Hidden under the lush forests of southern Guinea is the world’s largest untapped deposit of iron ore, a resource so rich it covers dirt roads, trees and just about everything above it in a burnt, rust-red dust.
The Simandou deposit has some of world’s highest-grade, lowest-impurity ore, enough to satisfy 12 percent or more of global seaborne demand for steel-making iron ore and transform one of the world’s poorest countries into a major producer.
Yet in more than 100 years since it was first discovered, not a scrap of iron ore has been dug out. Decades of corruption and unrest have left it trapped in the ground.
The government of Guinean President Alpha Conde — elected in 2010 in Guinea’s first free vote after 50 years of one-man rule and two years of a military junta — has promised prosperity for the nation’s 10 million people and wants to make Simandou pay.
However, the authorities must first decide whether to honor deals negotiated by previous governments, or demand better terms. The government began a systematic review of mining contracts earlier this year, leaving Simandou’s future in limbo.
“For many years, the management of the Guinean mining sector was characterized by shadowy deals and uncertainty. This review process aims to normalize the sector and put an end to those bad practices,” Guinean Minister of Mines Mohammed Lamine Fofana said.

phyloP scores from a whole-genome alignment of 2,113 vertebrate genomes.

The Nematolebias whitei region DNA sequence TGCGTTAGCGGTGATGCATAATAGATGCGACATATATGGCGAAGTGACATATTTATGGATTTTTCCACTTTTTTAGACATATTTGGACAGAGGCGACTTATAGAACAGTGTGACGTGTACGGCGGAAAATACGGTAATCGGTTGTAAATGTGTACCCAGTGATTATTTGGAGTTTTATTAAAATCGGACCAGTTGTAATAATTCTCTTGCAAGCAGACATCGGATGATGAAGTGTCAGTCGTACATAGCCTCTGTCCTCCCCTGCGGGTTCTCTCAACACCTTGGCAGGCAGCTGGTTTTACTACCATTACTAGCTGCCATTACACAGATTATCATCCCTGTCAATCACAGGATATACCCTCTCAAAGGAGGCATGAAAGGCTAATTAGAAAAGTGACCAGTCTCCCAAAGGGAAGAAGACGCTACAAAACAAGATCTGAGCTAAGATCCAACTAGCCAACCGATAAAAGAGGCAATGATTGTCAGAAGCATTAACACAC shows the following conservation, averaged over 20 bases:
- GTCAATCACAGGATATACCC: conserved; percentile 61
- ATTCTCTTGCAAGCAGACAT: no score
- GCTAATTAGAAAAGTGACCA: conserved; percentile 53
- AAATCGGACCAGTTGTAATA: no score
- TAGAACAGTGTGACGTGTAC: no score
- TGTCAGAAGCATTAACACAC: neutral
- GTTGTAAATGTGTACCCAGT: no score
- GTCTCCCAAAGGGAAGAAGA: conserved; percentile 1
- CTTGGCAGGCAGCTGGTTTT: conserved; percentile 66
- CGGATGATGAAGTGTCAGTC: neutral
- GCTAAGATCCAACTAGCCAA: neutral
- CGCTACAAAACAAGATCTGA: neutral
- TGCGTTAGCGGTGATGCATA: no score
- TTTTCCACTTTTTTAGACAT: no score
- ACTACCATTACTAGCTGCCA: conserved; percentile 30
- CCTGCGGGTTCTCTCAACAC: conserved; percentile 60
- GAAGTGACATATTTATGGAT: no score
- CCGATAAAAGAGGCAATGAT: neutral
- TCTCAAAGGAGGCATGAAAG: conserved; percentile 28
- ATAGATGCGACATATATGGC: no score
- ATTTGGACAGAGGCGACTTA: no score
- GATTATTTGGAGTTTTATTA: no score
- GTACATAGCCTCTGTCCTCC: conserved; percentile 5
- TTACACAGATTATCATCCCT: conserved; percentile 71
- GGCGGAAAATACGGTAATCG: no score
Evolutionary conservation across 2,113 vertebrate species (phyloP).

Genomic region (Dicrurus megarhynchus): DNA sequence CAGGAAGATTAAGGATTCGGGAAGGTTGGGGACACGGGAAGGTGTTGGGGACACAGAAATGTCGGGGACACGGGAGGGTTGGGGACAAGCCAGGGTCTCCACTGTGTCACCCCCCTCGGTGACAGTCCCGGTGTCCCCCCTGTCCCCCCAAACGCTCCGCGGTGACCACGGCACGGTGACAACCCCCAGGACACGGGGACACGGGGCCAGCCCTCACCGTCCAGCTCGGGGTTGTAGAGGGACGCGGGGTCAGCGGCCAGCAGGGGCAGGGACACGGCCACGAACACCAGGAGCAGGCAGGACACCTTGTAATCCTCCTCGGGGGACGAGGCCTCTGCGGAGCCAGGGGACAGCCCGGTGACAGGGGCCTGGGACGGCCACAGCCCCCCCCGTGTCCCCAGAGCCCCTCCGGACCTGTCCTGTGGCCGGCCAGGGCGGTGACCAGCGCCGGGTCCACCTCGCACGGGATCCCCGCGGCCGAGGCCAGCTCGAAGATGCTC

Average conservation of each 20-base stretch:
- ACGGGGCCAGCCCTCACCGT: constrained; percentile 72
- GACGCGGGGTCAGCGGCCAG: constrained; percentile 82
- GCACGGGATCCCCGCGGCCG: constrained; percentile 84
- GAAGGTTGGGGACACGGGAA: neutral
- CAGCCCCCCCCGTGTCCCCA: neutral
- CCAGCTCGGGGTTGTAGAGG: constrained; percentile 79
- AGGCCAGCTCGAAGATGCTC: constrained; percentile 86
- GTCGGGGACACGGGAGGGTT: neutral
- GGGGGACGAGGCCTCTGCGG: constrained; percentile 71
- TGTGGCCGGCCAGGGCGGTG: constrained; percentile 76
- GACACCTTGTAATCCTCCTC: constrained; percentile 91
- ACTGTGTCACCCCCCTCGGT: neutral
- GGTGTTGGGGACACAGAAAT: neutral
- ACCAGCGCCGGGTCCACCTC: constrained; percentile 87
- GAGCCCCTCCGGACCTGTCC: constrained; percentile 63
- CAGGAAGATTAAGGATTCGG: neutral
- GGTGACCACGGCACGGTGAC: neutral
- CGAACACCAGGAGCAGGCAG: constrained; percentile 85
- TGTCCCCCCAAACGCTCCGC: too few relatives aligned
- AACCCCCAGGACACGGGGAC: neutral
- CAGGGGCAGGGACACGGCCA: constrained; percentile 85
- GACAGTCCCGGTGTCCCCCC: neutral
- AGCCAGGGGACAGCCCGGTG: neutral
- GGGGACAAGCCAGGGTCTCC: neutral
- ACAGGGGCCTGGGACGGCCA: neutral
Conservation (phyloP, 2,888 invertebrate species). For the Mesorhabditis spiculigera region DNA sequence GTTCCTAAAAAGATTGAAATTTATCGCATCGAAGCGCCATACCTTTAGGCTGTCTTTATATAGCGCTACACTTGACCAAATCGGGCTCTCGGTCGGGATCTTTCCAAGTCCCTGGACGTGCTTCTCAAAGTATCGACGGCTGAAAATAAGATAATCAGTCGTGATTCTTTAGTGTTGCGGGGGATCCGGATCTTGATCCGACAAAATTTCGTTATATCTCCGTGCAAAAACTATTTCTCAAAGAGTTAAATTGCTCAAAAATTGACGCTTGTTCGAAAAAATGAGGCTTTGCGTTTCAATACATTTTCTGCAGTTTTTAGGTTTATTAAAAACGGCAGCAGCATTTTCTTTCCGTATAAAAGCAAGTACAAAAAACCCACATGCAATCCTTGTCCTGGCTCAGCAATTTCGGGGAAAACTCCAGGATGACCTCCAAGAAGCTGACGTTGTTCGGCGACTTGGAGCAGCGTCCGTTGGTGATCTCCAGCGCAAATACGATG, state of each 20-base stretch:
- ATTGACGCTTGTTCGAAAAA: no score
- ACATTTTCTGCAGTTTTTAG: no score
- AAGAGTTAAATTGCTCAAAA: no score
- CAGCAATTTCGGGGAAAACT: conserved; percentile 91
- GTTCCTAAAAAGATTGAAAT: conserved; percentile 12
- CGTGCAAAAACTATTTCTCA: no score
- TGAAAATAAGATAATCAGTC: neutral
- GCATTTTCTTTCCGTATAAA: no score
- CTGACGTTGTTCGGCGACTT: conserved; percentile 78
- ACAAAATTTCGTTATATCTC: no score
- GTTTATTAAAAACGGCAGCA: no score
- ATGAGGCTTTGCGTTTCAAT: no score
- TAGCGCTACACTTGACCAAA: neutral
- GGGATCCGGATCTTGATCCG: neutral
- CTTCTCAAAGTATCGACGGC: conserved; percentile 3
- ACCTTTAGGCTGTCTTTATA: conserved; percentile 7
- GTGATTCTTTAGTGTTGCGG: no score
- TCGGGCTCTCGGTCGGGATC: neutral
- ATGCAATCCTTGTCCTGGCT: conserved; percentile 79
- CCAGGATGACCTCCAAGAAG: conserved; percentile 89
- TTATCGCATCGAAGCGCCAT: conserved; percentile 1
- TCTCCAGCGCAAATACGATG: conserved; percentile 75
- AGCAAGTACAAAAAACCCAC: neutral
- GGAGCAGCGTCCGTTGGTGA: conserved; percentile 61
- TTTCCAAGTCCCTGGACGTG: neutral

However, the owners of the concession for the northern half of Simandou, Brazil’s Vale and the Israeli diamond billionaire Beny Steinmetz’s BSG Resources (BSGR), say they have frozen their project because of the uncertainty.
“The issue is in the hands of the Guinean government,” Vale chief executive Murilo Ferreira said last week. “They set the rules; they tell us what rules govern a project and they have not communicated the rules for this project yet.”
Some industry and Guinean sources, including former Guinean minister of mines Mahmoud Thiam, believe the government’s review of mining licenses is targeting specific companies, including BSGR.
Some even suggest that the government’s plan may be to revoke the BSGR/Vale concession, a move the firms say would be a disaster for Guinea and could leave the iron ore trapped for many more years by legal battles and political uncertainty.
“We are getting to a critical state whereby if necessary, we’ll seek diplomatic protection from the Israeli government because this is beginning to look like an expropriation in another name,” said lawyer Momo Sakho, a former legal adviser to the Guineana Ministry of Mining who now works with BSGR.
The government says it will finish reviewing BSGR’s rights over the concession early next year.
Most of the world’s seaborne iron ore is produced in Brazil and Australia, and a handful of firms with roots in those two countries overwhelmingly dominate the sector. They now loom large in Guinea.
Permission to mine Simandou is split between the two biggest iron ore mining firms — Brazil’s Vale with Steinmetz in the north of the concession, and Anglo-Australian Rio Tinto with China’s Chinalco in the south.
Rio was the first company to commit to Simandou, spending about US$350 million developing a project there until 2008, when the government of long-ruling former Guinean president Lansana Conte revoked its permit, saying the firm had moved too slowly.